Quality/Published: March 4, 2024

Turning Corrective Actions Into One-Point Lessons: Benefits and Pitfalls

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One-Point Lessons

One-point lessons are a Lean tool that provide quick summaries of key learnings that highlight the importance of a specific procedure or work step. Some manufacturers use them to distill the results of corrective action into bite-sized information to promote continuous improvement.  

After a workplace safety incident, for instance, a one-point lesson might focus on reminding employees to wear a respirator in a work area where noxious reagents are mixed. While this approach can raise awareness of safety, it doesn’t replace training on how to wear a respirator and what to check to make sure it’s in working condition.

This example underscores the usefulness as well as the limitations of turning corrective actions into one-point lessons. In this article, we explore this in more detail, including the one thing manufacturers really need to ensure corrective actions are held in place. 

Download your free Root Cause Analysis 101 Guidebook for an overview of common root cause analysis tools used to drive corrective action

What Are One-Point Lessons?

One-point lessons or one-minute lessons are tools used in manufacturing to call awareness to important safety or quality issues. They summarize the results of problem-solving activities into a short, one-page format with prominent visuals that describe specific operator practices. Teams often use one-point lessons at pre-shift meetings and team lead meetings to share and reinforce lessons learned. 

Using Connected Worker Software to Share One-Point Lessons

Connected worker software can be an ideal tool for centralizing one-point lessons and making them available to operators at work stations. Providing on-the-spot access to one-point lessons can be helpful to employees in several situations, for instance as a quick reference when: 

  • Executing a modified task
  • Troubleshooting a process
  • Performing autonomous maintenance

What One-Point Lessons Are Not

It’s essential to note that one-point lessons do not replace work instructions or training and competency testing. They typically call awareness to why a practice is important, without providing detailed specifics on how to do it correctly.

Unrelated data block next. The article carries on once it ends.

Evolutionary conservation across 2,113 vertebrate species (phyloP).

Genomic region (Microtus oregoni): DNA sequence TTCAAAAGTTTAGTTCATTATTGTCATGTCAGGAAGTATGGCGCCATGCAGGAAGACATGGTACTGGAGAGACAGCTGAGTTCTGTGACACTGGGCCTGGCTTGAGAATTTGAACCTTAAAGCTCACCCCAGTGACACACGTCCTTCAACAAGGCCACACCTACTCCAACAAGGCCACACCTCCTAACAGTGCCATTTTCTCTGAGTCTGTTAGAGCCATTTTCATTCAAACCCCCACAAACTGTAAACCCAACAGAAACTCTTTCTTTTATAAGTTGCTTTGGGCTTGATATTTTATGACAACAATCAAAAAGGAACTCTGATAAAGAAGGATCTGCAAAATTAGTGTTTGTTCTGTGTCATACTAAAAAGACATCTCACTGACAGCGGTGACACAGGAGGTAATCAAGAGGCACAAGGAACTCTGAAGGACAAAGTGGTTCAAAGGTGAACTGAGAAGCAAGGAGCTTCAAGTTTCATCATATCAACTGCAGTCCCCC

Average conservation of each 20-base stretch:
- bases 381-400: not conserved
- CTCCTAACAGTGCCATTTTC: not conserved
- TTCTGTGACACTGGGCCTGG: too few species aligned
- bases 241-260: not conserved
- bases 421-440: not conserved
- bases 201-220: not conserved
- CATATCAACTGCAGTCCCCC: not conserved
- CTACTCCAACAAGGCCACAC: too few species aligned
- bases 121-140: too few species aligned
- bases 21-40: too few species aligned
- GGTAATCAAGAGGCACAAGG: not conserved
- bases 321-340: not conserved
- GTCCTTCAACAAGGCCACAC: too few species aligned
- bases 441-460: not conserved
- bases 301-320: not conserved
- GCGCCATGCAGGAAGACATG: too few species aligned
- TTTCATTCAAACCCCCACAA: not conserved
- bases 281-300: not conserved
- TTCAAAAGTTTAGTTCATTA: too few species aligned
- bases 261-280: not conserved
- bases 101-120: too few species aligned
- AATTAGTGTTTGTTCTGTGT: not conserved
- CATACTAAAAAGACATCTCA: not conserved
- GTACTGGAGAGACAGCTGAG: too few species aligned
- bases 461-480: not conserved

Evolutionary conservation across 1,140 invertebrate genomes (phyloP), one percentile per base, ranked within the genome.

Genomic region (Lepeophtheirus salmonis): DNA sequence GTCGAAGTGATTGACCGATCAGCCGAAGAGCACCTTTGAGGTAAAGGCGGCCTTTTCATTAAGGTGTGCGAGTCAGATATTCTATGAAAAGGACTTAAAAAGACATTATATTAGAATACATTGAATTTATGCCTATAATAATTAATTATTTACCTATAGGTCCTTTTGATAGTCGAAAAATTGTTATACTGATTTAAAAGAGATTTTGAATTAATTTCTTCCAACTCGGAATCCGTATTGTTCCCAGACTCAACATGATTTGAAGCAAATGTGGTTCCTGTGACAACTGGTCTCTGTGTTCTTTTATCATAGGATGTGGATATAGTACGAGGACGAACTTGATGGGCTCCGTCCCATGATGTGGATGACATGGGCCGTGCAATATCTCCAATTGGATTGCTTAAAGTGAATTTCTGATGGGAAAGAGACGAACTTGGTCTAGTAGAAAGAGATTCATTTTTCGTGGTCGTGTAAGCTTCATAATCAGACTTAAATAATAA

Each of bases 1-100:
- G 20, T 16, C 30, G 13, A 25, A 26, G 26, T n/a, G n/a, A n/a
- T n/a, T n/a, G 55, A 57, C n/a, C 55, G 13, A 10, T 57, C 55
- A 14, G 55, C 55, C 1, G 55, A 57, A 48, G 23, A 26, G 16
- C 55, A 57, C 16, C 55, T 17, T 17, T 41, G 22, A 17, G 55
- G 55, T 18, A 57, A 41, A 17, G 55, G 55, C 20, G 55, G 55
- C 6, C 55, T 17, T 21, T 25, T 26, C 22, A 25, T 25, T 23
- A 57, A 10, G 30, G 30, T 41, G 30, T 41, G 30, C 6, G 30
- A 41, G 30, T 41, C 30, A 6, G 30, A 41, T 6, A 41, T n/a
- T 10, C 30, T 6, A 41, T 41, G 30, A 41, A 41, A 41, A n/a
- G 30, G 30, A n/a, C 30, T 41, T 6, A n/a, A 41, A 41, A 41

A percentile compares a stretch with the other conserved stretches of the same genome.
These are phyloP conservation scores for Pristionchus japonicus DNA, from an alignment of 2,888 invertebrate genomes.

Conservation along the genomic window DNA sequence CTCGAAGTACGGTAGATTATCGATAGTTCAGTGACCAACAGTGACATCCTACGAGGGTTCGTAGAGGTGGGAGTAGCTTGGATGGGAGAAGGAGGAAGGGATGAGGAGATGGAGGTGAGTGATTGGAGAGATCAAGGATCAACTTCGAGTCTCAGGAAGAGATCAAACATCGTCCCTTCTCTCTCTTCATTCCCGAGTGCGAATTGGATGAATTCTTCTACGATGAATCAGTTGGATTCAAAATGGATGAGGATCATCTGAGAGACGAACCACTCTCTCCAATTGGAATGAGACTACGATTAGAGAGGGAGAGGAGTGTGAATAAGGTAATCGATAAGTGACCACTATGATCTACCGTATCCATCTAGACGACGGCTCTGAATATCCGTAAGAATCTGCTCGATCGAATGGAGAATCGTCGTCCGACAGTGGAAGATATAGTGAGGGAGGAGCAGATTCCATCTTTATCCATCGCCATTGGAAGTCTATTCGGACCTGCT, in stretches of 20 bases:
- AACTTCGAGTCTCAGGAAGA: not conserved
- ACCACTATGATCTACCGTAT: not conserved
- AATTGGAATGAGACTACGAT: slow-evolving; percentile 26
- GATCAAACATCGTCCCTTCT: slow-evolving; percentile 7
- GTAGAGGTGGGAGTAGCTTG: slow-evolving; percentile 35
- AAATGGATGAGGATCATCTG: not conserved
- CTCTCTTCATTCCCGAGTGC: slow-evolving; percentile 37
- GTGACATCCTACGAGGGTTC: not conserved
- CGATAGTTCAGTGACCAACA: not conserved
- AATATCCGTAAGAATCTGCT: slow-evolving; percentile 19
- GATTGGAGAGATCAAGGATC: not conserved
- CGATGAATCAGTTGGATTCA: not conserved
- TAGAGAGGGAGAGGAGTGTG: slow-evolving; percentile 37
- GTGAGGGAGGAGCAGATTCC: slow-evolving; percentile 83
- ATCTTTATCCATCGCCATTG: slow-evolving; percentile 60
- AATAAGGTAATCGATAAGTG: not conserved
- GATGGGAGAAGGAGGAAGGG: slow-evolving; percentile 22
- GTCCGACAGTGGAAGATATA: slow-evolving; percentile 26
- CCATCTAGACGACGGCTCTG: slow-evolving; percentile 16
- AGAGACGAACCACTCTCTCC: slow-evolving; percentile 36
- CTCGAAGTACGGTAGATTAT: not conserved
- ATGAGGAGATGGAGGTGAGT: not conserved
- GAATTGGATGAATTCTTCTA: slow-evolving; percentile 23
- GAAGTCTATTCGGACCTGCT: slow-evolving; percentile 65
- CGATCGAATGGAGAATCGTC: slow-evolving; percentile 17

For example, let’s say you have a complaint that’s traced back to a failure to measure pH on a certain tank once each shift. The one-minute lesson may say why it’s critical to measure the pH using a specific piece of equipment and report it each shift. Here a one-point lesson can’t replace the need to know: 

  • How to use the equipment
  • How to do the pH testing
  • How to interpret the test correctly

Process Changes Demand More than One-Point Lessons

While one-point lessons are most useful for safety and 5S items, they are least effective when it comes to process changes. That’s because process changes tend to be the most complex, making it difficult to cover the most important parts in a one-point or one-minute lesson.  

Instead of trying to hold corrective actions in place with one-point lessons, manufacturers should instead focus on preventing backsliding with layered process audits (LPAs).  

These daily checks provide frequent reinforcement of process changes, verifying in person that operators know not just why a new procedure is required, but also how, specifically, it must be done. In this way, LPAs also help verify training effectiveness and operator competency. 

LPA software makes it easier by allowing plants to: 

  • Add new questions to digital checklists detailing the what, why and how of process changes
  • Add photos to checklist questions so auditors can quickly assess conformance
  • Rotate different questions within checklists to ensure periodic checks of corrective action implementation
  • Define custom failure modes to better assess the root cause of nonconformances

One-point lessons are a powerful tool for driving awareness of changes that result from corrective action. In weekly meetings, for instance, having leaders prepare one-point lessons on safety is a best practice that does far more to promote a culture of safety than “safety first” slogans.  

That said, more rigorous verification is needed for when process changes take place. LPAs provide that higher level of verification, engaging operators in the details of changes to truly hold continuous improvement in place.  

Download your free Ultimate Guide to Layered Process Audits to learn about best practices and tips for driving down defects, complaints and safety incidents

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